A proposal to ban "unauthorized" camping in the city of Denver--a measure that specifically targets homeless people sleeping on the streets--has gotten preliminary approval from Denver City Council. The controversial bill's critics argue that the ordinance criminalizes homelessness.
After nearly five hours of starkly divided testimony from approximately 100 people both for and against the measure, The Denver Post reports that the council voted 9-4 in support of the measure at 1:35 a.m. Tuesday morning.
According to The Denver Post, Councilman Paul Lopez, who voted against the measure said this, "I see a conflict between the powerful in this city and the powerless. This isn't an attack on folks who have businesses here in Colorado. They do a lot for the homeless. For me it is deeper than that. I didn't choose to be here to defend the most powerful. I am here to defend the people who don't have the power."
But other city council members were moved by the testimony of business owners who said that the danger to employees of downtown businesses, tourists and residents at night is too great and that something drastic needs to be done. According to 9News, Councilman Albus Brooks, the sponsor of the measure, said that the city has heard growing "concern from downtown residents, downtown businesses, our tourism department as well -- we're starting to see an uptick in people camping out in the public right-of-way."
The bill has the city's homeless scared since Denver shelter's are already overwhelmed. Bennie Milliner, executive director of Denver's Road Home, a homeless advocacy group aimed at ending homelessness in Denver, told Westword that even if the city doubled its current shelter capacity, it would still not reach the necessary number of people who are in need. A survey conducted in 2011 numbered the region's homeless at north of 11,300 people, an estimated 28 percent of whom sleep outside.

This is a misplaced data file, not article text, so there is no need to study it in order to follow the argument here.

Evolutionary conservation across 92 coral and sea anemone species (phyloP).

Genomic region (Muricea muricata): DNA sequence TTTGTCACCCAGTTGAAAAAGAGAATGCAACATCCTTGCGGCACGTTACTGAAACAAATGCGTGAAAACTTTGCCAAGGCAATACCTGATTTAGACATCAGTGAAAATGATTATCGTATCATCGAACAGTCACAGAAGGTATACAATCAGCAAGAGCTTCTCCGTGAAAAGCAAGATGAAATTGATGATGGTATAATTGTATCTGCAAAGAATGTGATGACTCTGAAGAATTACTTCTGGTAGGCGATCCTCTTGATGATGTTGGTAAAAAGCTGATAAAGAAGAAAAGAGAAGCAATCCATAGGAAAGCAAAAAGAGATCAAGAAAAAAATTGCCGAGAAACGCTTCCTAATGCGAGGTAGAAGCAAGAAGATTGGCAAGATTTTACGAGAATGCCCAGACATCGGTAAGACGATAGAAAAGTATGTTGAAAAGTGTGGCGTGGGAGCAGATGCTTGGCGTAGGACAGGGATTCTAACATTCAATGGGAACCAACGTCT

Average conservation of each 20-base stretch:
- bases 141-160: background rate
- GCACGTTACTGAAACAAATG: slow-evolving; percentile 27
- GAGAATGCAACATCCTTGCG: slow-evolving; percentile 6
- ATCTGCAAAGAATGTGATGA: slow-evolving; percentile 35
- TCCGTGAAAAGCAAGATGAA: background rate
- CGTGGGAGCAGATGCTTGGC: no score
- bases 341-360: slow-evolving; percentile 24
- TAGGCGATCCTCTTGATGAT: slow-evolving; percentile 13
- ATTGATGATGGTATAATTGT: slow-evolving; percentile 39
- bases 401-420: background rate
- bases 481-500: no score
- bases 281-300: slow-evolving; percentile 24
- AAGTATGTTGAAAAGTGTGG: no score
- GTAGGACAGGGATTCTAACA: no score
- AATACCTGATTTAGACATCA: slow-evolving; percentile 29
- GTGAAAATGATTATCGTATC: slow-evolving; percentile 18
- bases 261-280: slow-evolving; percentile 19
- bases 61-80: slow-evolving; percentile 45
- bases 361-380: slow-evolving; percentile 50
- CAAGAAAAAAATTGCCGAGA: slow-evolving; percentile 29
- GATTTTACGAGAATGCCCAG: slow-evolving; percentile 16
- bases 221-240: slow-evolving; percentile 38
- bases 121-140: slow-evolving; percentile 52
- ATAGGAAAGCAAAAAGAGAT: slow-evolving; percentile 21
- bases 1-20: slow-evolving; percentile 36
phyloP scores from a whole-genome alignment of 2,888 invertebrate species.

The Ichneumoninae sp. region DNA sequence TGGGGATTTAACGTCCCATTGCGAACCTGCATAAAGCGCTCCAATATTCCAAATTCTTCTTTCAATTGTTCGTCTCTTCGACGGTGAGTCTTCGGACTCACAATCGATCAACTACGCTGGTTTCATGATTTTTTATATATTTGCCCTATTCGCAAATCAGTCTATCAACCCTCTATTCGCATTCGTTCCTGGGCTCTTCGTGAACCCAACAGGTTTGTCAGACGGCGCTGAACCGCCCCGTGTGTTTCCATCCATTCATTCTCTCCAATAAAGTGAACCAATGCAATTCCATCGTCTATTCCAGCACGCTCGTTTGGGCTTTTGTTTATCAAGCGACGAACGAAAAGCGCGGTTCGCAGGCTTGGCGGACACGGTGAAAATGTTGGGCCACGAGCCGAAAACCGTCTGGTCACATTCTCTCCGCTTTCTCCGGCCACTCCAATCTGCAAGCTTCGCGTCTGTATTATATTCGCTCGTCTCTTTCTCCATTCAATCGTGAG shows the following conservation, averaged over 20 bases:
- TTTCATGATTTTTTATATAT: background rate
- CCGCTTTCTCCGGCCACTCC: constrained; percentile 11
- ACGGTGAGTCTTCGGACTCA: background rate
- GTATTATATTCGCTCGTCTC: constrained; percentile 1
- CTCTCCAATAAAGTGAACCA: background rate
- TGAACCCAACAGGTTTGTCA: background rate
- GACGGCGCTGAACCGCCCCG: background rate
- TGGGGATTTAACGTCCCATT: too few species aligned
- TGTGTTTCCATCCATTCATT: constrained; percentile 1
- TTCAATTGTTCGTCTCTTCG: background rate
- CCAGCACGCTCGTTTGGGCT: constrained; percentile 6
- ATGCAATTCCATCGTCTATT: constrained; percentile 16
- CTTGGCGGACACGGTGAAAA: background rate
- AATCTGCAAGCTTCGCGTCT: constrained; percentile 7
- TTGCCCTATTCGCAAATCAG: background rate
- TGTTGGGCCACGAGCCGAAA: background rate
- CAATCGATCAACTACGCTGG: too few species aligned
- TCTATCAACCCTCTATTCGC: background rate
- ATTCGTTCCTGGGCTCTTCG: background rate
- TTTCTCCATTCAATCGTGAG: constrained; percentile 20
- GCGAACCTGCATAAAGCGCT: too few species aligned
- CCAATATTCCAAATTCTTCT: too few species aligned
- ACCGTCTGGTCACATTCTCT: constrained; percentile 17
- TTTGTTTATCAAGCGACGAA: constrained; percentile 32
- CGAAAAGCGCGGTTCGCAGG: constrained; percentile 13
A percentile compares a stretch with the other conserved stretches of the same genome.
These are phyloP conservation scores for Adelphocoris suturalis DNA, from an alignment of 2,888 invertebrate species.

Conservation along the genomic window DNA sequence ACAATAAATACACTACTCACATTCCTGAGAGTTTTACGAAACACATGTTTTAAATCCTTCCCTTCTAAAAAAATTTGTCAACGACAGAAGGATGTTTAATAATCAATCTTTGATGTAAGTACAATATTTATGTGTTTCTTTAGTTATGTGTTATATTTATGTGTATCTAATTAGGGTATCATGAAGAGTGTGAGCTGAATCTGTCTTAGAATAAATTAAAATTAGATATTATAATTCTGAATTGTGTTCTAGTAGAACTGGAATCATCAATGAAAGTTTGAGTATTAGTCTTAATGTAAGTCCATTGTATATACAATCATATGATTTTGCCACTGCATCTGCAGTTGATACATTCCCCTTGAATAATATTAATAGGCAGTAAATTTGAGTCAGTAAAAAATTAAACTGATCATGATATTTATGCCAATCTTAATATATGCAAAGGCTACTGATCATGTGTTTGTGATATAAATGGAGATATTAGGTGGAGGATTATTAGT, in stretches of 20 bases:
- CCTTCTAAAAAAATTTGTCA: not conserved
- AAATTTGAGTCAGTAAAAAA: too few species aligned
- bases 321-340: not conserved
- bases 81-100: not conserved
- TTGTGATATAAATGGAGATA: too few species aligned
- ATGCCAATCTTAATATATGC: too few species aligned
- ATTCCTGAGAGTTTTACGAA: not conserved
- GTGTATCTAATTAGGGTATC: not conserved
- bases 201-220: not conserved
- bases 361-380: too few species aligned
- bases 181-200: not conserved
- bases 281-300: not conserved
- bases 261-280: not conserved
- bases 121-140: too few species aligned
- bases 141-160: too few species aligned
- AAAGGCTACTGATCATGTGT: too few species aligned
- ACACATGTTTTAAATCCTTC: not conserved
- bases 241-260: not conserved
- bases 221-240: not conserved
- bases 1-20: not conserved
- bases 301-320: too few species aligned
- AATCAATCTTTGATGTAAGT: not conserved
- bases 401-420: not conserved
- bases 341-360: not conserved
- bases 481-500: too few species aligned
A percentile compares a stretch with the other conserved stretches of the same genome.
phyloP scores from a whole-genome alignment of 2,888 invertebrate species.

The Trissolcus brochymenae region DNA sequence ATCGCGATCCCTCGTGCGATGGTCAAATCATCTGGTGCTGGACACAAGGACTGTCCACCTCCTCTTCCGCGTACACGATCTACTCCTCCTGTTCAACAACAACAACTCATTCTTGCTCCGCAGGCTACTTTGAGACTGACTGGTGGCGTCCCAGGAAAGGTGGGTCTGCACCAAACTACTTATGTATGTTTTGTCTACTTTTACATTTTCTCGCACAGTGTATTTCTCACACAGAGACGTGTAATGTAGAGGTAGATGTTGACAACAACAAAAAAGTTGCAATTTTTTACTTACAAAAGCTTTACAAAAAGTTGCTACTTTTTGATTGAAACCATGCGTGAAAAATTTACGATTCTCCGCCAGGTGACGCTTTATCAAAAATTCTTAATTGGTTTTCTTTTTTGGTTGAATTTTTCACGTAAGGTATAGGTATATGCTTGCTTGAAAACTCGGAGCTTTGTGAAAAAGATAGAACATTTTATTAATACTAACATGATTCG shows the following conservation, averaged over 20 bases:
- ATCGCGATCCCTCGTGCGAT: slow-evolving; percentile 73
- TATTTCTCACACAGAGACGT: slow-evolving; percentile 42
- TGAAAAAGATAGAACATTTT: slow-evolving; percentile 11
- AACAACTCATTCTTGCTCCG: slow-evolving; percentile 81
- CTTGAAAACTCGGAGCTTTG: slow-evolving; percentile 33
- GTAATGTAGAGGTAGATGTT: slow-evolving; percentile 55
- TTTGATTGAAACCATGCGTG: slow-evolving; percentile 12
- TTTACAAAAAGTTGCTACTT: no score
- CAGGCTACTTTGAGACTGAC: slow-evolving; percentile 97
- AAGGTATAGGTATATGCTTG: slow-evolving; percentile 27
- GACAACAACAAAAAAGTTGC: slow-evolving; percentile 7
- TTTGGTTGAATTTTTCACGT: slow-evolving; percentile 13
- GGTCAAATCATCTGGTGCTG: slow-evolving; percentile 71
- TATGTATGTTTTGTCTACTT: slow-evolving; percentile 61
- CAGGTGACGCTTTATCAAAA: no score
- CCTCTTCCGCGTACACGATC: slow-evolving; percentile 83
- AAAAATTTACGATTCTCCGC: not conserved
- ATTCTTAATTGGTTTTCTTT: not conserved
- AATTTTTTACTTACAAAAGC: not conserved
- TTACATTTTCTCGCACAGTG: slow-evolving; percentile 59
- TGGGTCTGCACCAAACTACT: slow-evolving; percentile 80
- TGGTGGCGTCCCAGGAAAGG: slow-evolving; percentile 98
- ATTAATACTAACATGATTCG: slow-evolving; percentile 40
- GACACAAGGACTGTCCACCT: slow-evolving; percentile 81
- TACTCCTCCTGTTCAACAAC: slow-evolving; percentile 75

It also means that the estimated 200 new beds that the city is trying to add to Denver's homeless shelters is not nearly enough.
However, Denver Mayor Michael Hancock, who supports the bill and is also a member of the commission, rejected the assertion that the bill criminalizes homelessness. "I cannot find anything more absurd than that statement," Hancock said about the criticism of the bill during a hearing in April. "We know there is a shortage of resources. I believe what this ordinance will do is help us focus even more sharply on helping develop those resources."
If passed, the ordinance would make it illegal for anyone to sleep in sleeping bags, tents, or other constructed outdoor shelters anywhere where camping is unauthorized, like: alleys, sidewalks, public city parks or outdoor malls. Namely, where some of the city's homeless bed down for the night.
Though Denver Police Chief Robert White has yet to announce formal police policy relating to the ordinance, he said the department would take a "passive" approach to the measure at a City Council meeting early in the week, saying that "the last thing officers want to do is arrest someone for being homeless."